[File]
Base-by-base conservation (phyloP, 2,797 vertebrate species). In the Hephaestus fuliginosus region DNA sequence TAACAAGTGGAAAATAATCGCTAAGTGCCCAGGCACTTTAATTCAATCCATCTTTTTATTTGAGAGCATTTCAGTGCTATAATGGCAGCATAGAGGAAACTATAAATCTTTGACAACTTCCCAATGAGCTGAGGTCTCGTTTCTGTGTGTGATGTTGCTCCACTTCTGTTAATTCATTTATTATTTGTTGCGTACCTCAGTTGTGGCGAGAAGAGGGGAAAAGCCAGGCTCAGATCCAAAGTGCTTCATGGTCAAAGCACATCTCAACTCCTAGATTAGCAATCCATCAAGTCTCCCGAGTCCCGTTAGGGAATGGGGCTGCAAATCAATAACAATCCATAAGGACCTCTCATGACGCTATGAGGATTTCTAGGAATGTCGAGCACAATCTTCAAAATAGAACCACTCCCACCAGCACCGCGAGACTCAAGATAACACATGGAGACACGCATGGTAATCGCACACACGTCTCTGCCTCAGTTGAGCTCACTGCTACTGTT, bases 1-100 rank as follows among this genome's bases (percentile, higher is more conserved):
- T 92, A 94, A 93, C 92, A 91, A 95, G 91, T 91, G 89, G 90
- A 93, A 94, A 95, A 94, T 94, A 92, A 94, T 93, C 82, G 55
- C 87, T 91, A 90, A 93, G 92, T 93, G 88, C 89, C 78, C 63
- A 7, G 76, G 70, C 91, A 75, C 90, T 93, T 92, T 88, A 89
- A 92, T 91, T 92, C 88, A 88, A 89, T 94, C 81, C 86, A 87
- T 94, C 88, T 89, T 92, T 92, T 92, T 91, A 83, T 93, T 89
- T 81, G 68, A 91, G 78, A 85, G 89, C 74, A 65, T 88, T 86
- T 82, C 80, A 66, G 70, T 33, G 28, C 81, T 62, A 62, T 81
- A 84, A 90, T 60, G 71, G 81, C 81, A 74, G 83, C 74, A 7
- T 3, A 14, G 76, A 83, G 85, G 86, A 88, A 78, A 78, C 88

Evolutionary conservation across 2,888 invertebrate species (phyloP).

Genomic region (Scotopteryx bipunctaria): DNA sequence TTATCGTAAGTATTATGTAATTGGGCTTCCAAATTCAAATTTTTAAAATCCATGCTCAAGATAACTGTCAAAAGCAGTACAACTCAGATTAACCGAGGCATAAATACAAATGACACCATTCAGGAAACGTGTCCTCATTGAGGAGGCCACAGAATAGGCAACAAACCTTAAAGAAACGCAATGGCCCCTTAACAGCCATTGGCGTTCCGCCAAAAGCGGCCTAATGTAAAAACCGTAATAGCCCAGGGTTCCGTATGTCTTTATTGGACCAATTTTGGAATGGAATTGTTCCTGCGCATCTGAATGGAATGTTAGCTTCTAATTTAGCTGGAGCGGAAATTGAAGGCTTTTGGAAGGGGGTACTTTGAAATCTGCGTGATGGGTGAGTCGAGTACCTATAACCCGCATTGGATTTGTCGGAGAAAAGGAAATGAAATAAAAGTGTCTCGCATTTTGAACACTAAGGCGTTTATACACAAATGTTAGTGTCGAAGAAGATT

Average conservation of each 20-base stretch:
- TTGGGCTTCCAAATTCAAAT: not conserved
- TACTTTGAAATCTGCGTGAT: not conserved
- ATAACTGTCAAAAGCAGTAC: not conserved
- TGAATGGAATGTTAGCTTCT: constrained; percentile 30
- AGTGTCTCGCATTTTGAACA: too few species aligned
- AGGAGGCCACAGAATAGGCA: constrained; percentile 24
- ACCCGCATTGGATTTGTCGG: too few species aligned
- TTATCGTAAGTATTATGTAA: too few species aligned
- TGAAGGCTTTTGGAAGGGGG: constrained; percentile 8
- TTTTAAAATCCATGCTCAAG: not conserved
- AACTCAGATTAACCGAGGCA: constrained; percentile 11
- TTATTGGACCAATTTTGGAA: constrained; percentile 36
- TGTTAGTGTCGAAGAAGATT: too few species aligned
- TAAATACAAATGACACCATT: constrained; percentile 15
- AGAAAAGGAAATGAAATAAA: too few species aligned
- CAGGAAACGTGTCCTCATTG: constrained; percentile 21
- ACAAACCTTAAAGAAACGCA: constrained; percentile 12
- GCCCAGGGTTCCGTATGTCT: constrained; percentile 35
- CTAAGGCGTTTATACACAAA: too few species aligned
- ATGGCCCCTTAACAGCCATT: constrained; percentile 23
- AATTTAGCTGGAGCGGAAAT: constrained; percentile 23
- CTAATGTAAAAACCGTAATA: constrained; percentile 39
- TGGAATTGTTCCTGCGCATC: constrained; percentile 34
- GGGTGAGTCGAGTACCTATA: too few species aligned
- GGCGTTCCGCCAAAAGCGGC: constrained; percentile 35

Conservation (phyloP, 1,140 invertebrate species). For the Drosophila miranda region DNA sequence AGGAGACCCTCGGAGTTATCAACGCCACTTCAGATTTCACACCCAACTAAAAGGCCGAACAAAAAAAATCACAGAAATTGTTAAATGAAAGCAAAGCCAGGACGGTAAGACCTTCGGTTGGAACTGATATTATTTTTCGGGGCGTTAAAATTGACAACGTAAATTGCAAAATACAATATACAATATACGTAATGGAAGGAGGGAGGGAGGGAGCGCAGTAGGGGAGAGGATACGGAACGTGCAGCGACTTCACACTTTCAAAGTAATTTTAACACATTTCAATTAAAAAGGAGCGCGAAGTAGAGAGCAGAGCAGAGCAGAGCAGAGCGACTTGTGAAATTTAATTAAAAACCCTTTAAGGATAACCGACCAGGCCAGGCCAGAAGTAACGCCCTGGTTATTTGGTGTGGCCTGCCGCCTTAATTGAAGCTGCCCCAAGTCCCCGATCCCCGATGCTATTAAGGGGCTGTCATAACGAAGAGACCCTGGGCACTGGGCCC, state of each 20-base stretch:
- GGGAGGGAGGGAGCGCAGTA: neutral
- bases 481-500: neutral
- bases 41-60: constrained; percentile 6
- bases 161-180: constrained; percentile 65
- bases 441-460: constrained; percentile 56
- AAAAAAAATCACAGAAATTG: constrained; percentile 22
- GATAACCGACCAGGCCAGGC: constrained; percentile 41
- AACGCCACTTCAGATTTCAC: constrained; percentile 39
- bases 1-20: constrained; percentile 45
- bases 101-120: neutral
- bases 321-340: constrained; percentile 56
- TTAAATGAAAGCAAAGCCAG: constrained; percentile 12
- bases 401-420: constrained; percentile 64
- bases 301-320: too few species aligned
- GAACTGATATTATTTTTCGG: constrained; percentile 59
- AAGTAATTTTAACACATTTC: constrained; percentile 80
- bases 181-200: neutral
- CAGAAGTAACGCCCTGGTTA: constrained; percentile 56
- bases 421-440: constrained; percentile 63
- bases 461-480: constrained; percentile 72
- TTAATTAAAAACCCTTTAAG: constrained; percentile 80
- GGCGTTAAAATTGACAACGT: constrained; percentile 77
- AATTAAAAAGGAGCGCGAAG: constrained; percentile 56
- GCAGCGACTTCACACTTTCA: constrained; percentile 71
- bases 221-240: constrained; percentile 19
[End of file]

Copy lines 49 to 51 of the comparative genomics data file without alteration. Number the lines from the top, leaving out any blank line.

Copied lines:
- bases 1-20: constrained; percentile 45
- bases 101-120: neutral
- bases 321-340: constrained; percentile 56